In-store decisions are made quickly. Within the initial 3-5 seconds a shopper will have decided whether to pick up a product or move on. That doesn’t leave a lot of time for your brand to be noticed, especially in categories with many me-too products. Those few seconds are vital as shoppers scan aisles and use heuristics in a bid to narrow down their options and get on with the rest of their day.
Green denotes vegetarian but how can you stand out?
For example, imagine you were looking for a vegetarian food product. In many countries vegetarian/vegan products are represented by the colour green and the packs feature elements that refer to nature, such as flowers or leaves, so if we wanted to launch a new product that can be quickly identified as vegetarian or vegan we would use this same type of imagery for our pack. This is a so-called dominant code as it’s firmly established, so much so that it almost becomes a hygiene factor to be part of the category.
But think about a market where all products use the same visual cues: how could we stand out quickly in a sea of ‘cold’ green leaf icons and increase our chance to be seen and picked by our imaginary grocery shopper then? And being noticed becomes particularly important when we consider that around 80-90% of new products fail at launch.
Going back to our example, packs in the vegetarian/vegan category tend to communicate significantly less about elements like taste and emotions. When taste is cued this is more often than not in comparison with its meaty equivalent, almost as an afterthought to reassure those buyers on a health kick that the product will look or taste just as good as the original meat version.
Disrupting the category
This category also often ramps up clinical and rational aspects and promotes health by exclusion (‘free from’) rather than signalling a treat or something more special – so if we wanted to disrupt the category we could apply a new trend or association that is not firmly established yet (a so-called emergent code) and cue ‘warmer’ emotional elements, for example showing the context in which the product is being consumed (a table with a family around it cueing comfort). Or perhaps we could wrap our product in a black, glossy material for the pack to cue luxury and a special, indulgent occasion.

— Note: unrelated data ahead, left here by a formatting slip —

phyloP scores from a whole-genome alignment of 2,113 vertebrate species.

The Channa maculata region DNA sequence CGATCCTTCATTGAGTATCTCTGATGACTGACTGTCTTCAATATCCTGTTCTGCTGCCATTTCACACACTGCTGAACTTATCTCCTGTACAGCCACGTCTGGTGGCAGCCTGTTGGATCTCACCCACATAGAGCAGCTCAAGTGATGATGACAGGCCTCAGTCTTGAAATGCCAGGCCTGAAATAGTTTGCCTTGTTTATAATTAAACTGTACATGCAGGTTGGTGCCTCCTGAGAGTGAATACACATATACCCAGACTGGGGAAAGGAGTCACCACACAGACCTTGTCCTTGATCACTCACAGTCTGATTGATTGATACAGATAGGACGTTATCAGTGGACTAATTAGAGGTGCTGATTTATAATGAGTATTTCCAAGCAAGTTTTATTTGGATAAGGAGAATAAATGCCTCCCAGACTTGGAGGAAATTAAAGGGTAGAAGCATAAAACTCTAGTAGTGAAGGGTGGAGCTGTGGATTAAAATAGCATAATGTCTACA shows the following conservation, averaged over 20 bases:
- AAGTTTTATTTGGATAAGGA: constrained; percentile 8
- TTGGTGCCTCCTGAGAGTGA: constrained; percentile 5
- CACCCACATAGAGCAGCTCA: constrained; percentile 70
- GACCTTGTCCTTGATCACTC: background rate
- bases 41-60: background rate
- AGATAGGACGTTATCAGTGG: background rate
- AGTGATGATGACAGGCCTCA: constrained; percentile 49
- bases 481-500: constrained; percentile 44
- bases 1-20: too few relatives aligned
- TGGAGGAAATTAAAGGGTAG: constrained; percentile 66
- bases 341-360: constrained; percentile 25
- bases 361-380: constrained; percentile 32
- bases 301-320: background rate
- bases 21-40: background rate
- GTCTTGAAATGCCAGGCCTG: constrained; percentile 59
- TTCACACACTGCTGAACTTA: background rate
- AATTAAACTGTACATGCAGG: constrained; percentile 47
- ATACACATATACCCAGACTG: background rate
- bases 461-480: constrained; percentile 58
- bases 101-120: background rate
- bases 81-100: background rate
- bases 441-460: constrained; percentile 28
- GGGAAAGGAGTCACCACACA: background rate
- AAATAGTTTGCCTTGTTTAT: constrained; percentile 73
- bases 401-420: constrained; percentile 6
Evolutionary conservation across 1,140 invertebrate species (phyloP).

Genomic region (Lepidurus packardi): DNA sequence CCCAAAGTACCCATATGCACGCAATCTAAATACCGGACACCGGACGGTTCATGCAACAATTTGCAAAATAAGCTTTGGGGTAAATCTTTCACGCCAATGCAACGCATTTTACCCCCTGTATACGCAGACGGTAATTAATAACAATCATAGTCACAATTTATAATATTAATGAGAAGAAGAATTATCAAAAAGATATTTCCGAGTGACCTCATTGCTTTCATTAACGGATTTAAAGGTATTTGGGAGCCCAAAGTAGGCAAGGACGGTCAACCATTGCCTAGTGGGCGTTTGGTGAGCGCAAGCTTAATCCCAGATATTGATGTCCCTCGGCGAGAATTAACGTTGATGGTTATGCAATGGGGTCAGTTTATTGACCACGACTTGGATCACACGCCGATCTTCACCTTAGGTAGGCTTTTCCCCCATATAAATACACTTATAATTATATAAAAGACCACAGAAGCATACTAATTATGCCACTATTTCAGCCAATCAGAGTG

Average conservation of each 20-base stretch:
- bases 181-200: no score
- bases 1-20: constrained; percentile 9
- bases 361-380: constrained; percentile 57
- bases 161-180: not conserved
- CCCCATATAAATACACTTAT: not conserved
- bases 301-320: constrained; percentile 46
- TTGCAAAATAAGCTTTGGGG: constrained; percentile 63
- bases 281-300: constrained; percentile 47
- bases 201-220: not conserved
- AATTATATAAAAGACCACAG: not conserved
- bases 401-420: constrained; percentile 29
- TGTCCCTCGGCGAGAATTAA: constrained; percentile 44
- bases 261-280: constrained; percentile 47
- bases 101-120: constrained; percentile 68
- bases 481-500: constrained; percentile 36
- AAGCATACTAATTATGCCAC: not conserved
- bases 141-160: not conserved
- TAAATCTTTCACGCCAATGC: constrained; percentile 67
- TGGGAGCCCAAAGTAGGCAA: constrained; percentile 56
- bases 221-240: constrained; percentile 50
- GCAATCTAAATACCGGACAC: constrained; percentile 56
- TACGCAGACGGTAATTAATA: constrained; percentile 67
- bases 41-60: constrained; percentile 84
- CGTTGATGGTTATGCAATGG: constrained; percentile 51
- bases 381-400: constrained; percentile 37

Semiotics makes your packs work harder
This is what semiotics does – it looks at signs and symbols around us and what they mean, and in the context of new product development adding a semiotic analysis module to your research project can help you fine tune your offering ahead of launch.
Semiotics can also help you improve your current products and communications – are you reducing cognitive load for shoppers when evaluating products? Are you sending the right signals to push your sales in the right direction? If you are operating across different countries is your pack adapting to different cultures enough, or is it alienating local customers?
Your product communicates with shoppers whether you planned it or not - knowing what cues your product conveys and how this compares with the offer currently available on the market is paramount. To find out how we can help you make your pack design and communications work harder with semiotic analysis get in touch today for a free conversation with one of our analysts.